The first record of an authentic European rose is a highlystylized one in afresco at Knossos in Greece; it dates from the sixteenth centuryB.C. ... Itis possible that Central Asia is the home of the rose. The mostbeautifulwoman of India, the goddess Lakshmi, is supposed to have beenborn from a rosecomposed of 108 large and 1,008 small petals.
Every country between twenty and seventy degrees north has itsindigenousroses." (pp. 147-148)
The Dictionary ofChristian Artdefines the rose as:
"A floral symbol sacred to Venus and signifying love, the qualityand natureof which was characterized by the color of the rose. A symbol ofpurity, awhite rose represented innoncence (nonsexual) love, while a pinkrose represented first love, and a red rose true love. When held by amartyr, the red rose signified 'red martyrdom' or the loss of life, andthe white rose 'white martyrdom' or celibacy.According to Ambrose, the thorns of the rose were a reminder ofhumanfinitude and guilt as the roses in the Paradise Garden had nothorns. Athornless rose was an attribute of Mary as the Second Eve." (p.296)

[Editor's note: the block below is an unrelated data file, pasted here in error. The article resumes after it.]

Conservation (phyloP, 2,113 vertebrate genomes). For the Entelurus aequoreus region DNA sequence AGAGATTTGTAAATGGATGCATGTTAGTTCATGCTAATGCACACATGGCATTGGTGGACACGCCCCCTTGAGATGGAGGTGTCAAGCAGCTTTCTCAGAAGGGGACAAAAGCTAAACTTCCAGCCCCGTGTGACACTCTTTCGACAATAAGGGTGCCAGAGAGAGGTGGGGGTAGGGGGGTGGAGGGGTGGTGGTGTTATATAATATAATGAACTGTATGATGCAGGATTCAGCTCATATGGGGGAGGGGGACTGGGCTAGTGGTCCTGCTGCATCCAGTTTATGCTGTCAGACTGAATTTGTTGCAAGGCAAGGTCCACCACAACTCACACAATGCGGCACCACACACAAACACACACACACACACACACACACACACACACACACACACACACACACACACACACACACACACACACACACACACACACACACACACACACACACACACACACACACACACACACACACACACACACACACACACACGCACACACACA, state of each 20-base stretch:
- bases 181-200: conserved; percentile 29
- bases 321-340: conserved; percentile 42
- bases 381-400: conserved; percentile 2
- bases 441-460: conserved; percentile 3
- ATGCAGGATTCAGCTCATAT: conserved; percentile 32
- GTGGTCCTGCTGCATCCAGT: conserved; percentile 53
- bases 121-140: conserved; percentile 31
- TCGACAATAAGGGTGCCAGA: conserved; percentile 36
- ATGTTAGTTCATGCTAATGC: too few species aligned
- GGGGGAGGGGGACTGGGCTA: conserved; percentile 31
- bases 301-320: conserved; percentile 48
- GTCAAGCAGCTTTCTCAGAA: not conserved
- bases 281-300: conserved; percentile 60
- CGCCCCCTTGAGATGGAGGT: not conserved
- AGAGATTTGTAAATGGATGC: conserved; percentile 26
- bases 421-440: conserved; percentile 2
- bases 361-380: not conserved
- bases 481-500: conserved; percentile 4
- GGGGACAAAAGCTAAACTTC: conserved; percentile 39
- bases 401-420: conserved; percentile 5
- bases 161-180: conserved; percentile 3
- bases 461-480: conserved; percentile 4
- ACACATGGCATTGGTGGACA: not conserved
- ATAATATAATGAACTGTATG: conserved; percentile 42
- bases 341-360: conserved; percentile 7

The literature is voluminous, and the point is easily taken:roses have hadtremendous significance for as long as history has been recorded,and likelyfor long before that. The rose is a metaphor waiting to happen,and peopleshave always ascribed to it some aspect of the mystery of life. Inthe words ofRobert Hunter: " ' I've got this one spirit that's laying roseson me. Roses,roses, can't get enough of those bloody roses. The rose isthe mostprominent image in the human brain, as to delicacy, beauty,short-livedness,thorniness. It's a whole. There is no better allegory for, dare Isay it,life, than roses."